- there is no "hazing" of campers by campers or counselors
- campers will not be subjected to "initiation" rites that are abusive in any manner
- there will be double coverage of campers by adults during changing times
- younger children should be encouraged to change their own clothes as much as possible
- campers will not be alone with a counselor in his or her quarters
- a staff member will under no circumstances share a bed or sleeping bag with a camper
- counselors will set limits with children who "cling" or hang on them
- counselors will not give back rubs unless another adult is present, and then only with clothes on
- tickling or teasing a camper to the point where that camper is out of control is unacceptable
- pillow fights or wrestling matches and the like can become over-stimulating in short order and need to be limited and carefully supervised
- overnights need a minimum of two adult leaders and there needs to be at least one counselor present of the same gender as the campers
- counselors sleeping together on overnights is grounds for dismissal
- romantic lives of counselors cannot, under any circumstances, be shared with campers
- counselors should stay out of cabins other than their own after lights out at night unless on specific camp business
- male staff working with adolescent females need to be aware of the tendency for this group to develop hidden or secret romantic fantasies
- whatever is done with campers should be done in broad daylight, with company!


Staff and volunteers need to be sensitive to each persons’ need for personal space (i.e., not everyone wants to be hugged). Our camp encourages appropriate touch; however, at the same time prohibits inappropriate touch or other means of sexually exploiting children. Procedures for Child-Abuse Complaints:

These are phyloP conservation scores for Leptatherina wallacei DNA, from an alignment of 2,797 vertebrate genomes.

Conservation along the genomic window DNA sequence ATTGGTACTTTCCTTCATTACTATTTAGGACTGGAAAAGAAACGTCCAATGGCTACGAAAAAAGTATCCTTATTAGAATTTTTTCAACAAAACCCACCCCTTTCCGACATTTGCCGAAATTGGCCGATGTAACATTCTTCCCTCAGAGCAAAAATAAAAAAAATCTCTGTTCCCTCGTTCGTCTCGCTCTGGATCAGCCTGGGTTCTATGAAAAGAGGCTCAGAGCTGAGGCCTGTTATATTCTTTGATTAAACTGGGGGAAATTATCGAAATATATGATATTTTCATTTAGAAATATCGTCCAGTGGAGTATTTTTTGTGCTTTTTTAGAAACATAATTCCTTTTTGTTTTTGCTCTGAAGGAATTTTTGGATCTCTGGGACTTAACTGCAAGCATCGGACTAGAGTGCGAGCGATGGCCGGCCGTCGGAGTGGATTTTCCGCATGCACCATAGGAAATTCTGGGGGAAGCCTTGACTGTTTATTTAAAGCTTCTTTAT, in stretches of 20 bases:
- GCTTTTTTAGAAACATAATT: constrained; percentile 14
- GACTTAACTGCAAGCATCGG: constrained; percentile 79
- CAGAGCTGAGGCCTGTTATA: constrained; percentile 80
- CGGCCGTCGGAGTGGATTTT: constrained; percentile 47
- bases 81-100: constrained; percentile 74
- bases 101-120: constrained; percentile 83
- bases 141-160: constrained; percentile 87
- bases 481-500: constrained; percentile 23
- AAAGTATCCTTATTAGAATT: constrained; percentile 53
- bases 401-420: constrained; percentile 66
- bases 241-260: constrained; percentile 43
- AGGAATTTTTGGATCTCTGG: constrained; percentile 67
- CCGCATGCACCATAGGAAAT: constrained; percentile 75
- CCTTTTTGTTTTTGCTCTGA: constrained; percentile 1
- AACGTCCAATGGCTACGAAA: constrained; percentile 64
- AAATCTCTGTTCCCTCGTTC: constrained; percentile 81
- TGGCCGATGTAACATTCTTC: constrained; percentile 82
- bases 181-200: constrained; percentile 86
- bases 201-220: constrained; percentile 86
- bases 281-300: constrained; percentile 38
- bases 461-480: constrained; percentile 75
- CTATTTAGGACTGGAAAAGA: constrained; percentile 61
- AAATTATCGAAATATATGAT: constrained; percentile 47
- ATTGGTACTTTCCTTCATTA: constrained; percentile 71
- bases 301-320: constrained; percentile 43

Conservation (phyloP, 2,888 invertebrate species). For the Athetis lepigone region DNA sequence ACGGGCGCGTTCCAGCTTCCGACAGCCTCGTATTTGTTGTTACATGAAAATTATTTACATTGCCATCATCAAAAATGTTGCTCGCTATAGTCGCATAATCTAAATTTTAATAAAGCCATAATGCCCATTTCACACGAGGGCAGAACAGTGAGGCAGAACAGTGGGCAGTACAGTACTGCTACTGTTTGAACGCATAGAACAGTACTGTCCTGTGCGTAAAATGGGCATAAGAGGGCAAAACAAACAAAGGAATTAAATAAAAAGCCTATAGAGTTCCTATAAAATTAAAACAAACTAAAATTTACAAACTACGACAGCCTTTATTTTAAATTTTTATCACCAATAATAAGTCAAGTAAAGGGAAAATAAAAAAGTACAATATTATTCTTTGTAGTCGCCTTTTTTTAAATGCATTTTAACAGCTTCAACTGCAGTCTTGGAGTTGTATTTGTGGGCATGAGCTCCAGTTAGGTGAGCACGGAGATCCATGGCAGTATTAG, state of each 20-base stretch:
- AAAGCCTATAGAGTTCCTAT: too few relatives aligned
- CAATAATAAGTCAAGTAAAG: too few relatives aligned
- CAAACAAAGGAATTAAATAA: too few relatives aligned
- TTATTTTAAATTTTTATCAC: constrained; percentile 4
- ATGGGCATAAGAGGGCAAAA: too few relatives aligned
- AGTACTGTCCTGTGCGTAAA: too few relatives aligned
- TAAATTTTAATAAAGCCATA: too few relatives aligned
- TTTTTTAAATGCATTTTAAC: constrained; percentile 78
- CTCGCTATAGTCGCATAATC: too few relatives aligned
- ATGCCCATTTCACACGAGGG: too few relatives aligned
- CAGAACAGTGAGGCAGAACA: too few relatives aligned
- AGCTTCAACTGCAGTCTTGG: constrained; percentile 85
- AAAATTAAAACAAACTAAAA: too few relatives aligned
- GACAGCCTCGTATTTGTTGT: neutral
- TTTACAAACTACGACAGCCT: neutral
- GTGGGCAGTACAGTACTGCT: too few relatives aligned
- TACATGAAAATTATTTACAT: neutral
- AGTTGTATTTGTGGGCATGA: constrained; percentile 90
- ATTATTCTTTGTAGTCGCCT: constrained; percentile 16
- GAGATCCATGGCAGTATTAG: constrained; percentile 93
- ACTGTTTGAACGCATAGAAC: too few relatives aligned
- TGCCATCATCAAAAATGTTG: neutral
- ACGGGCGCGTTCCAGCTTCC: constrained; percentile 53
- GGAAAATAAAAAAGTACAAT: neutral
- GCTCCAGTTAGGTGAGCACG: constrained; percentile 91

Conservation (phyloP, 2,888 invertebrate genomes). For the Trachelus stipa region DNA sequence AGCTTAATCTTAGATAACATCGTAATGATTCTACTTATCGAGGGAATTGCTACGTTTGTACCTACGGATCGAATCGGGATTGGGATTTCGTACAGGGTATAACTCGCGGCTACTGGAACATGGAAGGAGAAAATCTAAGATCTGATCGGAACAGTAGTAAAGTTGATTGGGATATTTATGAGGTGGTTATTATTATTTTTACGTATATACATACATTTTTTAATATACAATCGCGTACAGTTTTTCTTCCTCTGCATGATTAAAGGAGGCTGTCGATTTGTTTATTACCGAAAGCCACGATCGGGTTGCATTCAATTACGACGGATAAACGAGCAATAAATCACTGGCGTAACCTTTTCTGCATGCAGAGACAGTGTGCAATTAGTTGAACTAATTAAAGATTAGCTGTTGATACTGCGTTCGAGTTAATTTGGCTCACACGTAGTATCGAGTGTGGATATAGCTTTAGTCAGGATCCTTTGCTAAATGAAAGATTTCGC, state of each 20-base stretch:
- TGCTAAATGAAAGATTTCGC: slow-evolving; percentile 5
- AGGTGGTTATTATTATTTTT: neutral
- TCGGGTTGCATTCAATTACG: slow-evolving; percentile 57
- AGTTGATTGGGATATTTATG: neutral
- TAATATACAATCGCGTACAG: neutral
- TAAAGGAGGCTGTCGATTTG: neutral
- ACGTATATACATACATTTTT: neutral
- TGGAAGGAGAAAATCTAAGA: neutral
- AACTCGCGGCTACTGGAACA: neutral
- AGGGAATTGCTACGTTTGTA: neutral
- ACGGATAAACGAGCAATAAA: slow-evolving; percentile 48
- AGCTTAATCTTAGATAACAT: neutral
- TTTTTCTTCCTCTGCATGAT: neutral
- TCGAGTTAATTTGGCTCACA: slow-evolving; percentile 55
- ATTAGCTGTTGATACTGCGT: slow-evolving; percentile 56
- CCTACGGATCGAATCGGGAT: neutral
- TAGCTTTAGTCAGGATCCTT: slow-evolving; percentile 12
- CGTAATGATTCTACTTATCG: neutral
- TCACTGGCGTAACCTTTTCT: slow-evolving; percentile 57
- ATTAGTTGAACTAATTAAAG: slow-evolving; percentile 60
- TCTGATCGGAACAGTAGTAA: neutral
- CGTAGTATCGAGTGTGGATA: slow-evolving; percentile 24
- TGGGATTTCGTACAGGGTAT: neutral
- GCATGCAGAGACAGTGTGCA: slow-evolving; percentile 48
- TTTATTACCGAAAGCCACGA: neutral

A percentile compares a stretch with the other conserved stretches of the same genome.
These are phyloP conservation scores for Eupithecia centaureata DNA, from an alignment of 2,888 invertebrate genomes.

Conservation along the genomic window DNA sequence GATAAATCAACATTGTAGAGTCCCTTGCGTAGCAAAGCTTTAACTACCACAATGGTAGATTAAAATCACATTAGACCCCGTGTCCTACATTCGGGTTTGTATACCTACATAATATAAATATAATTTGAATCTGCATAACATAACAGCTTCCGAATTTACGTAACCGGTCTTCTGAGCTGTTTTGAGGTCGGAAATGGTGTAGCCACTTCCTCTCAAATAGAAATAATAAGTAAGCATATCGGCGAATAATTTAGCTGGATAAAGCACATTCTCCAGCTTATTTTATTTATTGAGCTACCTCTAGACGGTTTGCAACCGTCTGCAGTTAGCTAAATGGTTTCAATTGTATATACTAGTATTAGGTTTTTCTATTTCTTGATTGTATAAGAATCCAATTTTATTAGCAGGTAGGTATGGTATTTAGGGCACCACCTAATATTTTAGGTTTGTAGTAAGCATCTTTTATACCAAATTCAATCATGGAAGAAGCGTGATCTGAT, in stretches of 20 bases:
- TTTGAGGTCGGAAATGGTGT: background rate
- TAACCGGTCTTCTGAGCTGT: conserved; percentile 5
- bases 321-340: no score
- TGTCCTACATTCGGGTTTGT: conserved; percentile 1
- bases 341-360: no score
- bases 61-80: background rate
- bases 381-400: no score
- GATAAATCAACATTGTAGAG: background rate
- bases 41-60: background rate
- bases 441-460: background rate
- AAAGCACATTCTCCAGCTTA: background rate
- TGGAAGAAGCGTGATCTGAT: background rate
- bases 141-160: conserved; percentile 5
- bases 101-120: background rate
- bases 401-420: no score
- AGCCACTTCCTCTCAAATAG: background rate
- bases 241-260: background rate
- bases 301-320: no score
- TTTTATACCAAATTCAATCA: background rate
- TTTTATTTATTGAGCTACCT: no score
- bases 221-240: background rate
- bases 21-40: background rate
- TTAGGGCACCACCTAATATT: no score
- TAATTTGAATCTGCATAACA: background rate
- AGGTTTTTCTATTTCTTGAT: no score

1. Any actions you observe that are not acceptable behavior according to the above guidelines should be reported as soon as possible to the camp director.

2. The camp director will notify the appropriate authorities and parents.

3. The camp director will take appropriate internal action.

In the event that there is an accusation of child abuse the camp will take prompt and immediate action as follows: At the first report of probable cause to believe that a child-abuse incident has occurred, the employed staff person receiving the report will notify the camp director, who will then review the incident with the executive director or a designate. However if the summer camp director is not immediately available, this review by the supervisor cannot in any way deter the reporting of child abuse by the mandated reporters. Most states mandate each child-care provider to report information they have learned in their professional role regarding suspected child abuse. In most states, mandated reporters are granted immunity from prosecution. The camp will make a report in accordance with relevant state or local child abuse reporting requirements and will cooperate to the extent of the law with any legal authority involved.

In the event the reported incident(s) involve a program volunteer or employed staff, the executive director will, without exception, suspend the volunteer or staff person from the camp. The parents or legal guardian of the child(ren) involved in the alleged incident will be promptly notified in accordance with the directions of the relevant state or local agency. Whether the incident or alleged offense takes place on or off camp property, it will be considered job-related (because of the youth-involved nature of the camp). Reinstatement of the employed staff person will occur only after all allegations have been cleared to the satisfaction of the director. All camp staff and volunteers must be sensitive to the need for confidentiality in the handling of this information and therefore, should only discuss the incident with the director or executive director. All full-time and part-time employees and program volunteers must read and sign this policy.

Please send an email to rocky.slovenski@gmail.com confirming that you have read and understood the above stated policies.